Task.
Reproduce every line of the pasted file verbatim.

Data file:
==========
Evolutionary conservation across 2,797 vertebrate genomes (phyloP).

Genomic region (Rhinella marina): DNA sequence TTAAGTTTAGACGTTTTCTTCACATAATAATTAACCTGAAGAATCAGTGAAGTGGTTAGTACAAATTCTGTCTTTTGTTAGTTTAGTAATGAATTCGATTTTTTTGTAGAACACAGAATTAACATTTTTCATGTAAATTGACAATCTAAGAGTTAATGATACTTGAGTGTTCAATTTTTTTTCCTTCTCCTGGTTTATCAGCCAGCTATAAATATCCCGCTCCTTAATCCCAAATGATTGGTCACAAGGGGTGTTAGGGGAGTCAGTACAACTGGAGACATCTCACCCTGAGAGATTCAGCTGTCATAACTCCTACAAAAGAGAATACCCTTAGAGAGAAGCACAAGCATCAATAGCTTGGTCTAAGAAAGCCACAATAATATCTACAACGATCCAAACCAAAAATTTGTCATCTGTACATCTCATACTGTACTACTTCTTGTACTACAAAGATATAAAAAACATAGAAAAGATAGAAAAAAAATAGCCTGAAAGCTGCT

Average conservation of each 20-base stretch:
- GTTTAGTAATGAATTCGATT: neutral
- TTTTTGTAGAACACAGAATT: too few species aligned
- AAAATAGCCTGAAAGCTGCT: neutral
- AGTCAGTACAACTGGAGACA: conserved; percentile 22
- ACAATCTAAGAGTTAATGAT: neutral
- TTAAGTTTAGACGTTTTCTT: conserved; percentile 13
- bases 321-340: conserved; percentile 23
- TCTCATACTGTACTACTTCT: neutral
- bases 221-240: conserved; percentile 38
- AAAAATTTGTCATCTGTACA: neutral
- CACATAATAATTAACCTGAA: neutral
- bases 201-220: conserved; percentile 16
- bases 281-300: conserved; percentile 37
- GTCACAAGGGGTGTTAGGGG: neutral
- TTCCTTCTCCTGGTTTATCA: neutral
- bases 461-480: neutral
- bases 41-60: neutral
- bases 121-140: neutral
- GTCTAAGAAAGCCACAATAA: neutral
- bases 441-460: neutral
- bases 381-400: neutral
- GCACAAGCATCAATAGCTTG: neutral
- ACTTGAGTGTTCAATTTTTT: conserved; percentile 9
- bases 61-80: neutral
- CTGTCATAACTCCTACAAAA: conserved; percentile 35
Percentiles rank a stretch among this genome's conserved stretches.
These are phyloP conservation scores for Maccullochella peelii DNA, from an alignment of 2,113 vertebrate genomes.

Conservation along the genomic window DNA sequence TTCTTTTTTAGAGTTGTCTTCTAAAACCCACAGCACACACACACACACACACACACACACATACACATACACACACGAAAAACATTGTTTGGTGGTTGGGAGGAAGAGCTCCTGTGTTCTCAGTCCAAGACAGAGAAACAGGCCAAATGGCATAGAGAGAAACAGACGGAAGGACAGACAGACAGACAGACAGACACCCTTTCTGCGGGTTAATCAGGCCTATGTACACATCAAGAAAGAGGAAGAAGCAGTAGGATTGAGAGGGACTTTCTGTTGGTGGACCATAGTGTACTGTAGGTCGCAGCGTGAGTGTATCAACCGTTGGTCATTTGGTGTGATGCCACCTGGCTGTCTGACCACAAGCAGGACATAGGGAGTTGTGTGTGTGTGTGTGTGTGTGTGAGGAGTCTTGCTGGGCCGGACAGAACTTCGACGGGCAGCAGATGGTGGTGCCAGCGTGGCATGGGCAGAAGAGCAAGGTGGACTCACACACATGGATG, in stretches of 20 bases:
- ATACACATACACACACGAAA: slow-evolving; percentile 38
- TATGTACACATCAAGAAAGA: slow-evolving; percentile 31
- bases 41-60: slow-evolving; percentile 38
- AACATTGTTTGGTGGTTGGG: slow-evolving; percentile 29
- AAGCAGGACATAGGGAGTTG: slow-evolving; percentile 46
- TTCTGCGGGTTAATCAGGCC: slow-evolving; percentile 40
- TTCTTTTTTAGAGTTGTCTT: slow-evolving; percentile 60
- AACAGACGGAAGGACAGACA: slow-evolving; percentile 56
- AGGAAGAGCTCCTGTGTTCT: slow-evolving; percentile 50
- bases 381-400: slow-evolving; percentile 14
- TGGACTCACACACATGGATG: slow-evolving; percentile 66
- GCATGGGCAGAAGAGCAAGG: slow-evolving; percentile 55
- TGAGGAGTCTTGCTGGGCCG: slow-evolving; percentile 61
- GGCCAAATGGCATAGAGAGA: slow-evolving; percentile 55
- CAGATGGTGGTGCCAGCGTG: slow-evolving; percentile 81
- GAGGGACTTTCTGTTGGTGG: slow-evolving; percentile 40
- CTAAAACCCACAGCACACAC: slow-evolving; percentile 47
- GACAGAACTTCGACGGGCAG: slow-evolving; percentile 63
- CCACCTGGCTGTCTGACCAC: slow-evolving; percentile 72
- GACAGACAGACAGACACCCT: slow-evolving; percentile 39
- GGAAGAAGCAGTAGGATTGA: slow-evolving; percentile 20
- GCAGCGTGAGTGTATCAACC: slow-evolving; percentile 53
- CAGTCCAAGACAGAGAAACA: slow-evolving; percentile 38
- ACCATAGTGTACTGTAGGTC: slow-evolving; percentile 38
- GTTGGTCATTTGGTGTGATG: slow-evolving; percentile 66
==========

Evolutionary conservation across 2,797 vertebrate genomes (phyloP).

Genomic region (Rhinella marina): DNA sequence TTAAGTTTAGACGTTTTCTTCACATAATAATTAACCTGAAGAATCAGTGAAGTGGTTAGTACAAATTCTGTCTTTTGTTAGTTTAGTAATGAATTCGATTTTTTTGTAGAACACAGAATTAACATTTTTCATGTAAATTGACAATCTAAGAGTTAATGATACTTGAGTGTTCAATTTTTTTTCCTTCTCCTGGTTTATCAGCCAGCTATAAATATCCCGCTCCTTAATCCCAAATGATTGGTCACAAGGGGTGTTAGGGGAGTCAGTACAACTGGAGACATCTCACCCTGAGAGATTCAGCTGTCATAACTCCTACAAAAGAGAATACCCTTAGAGAGAAGCACAAGCATCAATAGCTTGGTCTAAGAAAGCCACAATAATATCTACAACGATCCAAACCAAAAATTTGTCATCTGTACATCTCATACTGTACTACTTCTTGTACTACAAAGATATAAAAAACATAGAAAAGATAGAAAAAAAATAGCCTGAAAGCTGCT

Average conservation of each 20-base stretch:
- GTTTAGTAATGAATTCGATT: neutral
- TTTTTGTAGAACACAGAATT: too few species aligned
- AAAATAGCCTGAAAGCTGCT: neutral
- AGTCAGTACAACTGGAGACA: conserved; percentile 22
- ACAATCTAAGAGTTAATGAT: neutral
- TTAAGTTTAGACGTTTTCTT: conserved; percentile 13
- bases 321-340: conserved; percentile 23
- TCTCATACTGTACTACTTCT: neutral
- bases 221-240: conserved; percentile 38
- AAAAATTTGTCATCTGTACA: neutral
- CACATAATAATTAACCTGAA: neutral
- bases 201-220: conserved; percentile 16
- bases 281-300: conserved; percentile 37
- GTCACAAGGGGTGTTAGGGG: neutral
- TTCCTTCTCCTGGTTTATCA: neutral
- bases 461-480: neutral
- bases 41-60: neutral
- bases 121-140: neutral
- GTCTAAGAAAGCCACAATAA: neutral
- bases 441-460: neutral
- bases 381-400: neutral
- GCACAAGCATCAATAGCTTG: neutral
- ACTTGAGTGTTCAATTTTTT: conserved; percentile 9
- bases 61-80: neutral
- CTGTCATAACTCCTACAAAA: conserved; percentile 35
Percentiles rank a stretch among this genome's conserved stretches.
These are phyloP conservation scores for Maccullochella peelii DNA, from an alignment of 2,113 vertebrate genomes.

Conservation along the genomic window DNA sequence TTCTTTTTTAGAGTTGTCTTCTAAAACCCACAGCACACACACACACACACACACACACACATACACATACACACACGAAAAACATTGTTTGGTGGTTGGGAGGAAGAGCTCCTGTGTTCTCAGTCCAAGACAGAGAAACAGGCCAAATGGCATAGAGAGAAACAGACGGAAGGACAGACAGACAGACAGACAGACACCCTTTCTGCGGGTTAATCAGGCCTATGTACACATCAAGAAAGAGGAAGAAGCAGTAGGATTGAGAGGGACTTTCTGTTGGTGGACCATAGTGTACTGTAGGTCGCAGCGTGAGTGTATCAACCGTTGGTCATTTGGTGTGATGCCACCTGGCTGTCTGACCACAAGCAGGACATAGGGAGTTGTGTGTGTGTGTGTGTGTGTGTGAGGAGTCTTGCTGGGCCGGACAGAACTTCGACGGGCAGCAGATGGTGGTGCCAGCGTGGCATGGGCAGAAGAGCAAGGTGGACTCACACACATGGATG, in stretches of 20 bases:
- ATACACATACACACACGAAA: slow-evolving; percentile 38
- TATGTACACATCAAGAAAGA: slow-evolving; percentile 31
- bases 41-60: slow-evolving; percentile 38
- AACATTGTTTGGTGGTTGGG: slow-evolving; percentile 29
- AAGCAGGACATAGGGAGTTG: slow-evolving; percentile 46
- TTCTGCGGGTTAATCAGGCC: slow-evolving; percentile 40
- TTCTTTTTTAGAGTTGTCTT: slow-evolving; percentile 60
- AACAGACGGAAGGACAGACA: slow-evolving; percentile 56
- AGGAAGAGCTCCTGTGTTCT: slow-evolving; percentile 50
- bases 381-400: slow-evolving; percentile 14
- TGGACTCACACACATGGATG: slow-evolving; percentile 66
- GCATGGGCAGAAGAGCAAGG: slow-evolving; percentile 55
- TGAGGAGTCTTGCTGGGCCG: slow-evolving; percentile 61
- GGCCAAATGGCATAGAGAGA: slow-evolving; percentile 55
- CAGATGGTGGTGCCAGCGTG: slow-evolving; percentile 81
- GAGGGACTTTCTGTTGGTGG: slow-evolving; percentile 40
- CTAAAACCCACAGCACACAC: slow-evolving; percentile 47
- GACAGAACTTCGACGGGCAG: slow-evolving; percentile 63
- CCACCTGGCTGTCTGACCAC: slow-evolving; percentile 72
- GACAGACAGACAGACACCCT: slow-evolving; percentile 39
- GGAAGAAGCAGTAGGATTGA: slow-evolving; percentile 20
- GCAGCGTGAGTGTATCAACC: slow-evolving; percentile 53
- CAGTCCAAGACAGAGAAACA: slow-evolving; percentile 38
- ACCATAGTGTACTGTAGGTC: slow-evolving; percentile 38
- GTTGGTCATTTGGTGTGATG: slow-evolving; percentile 66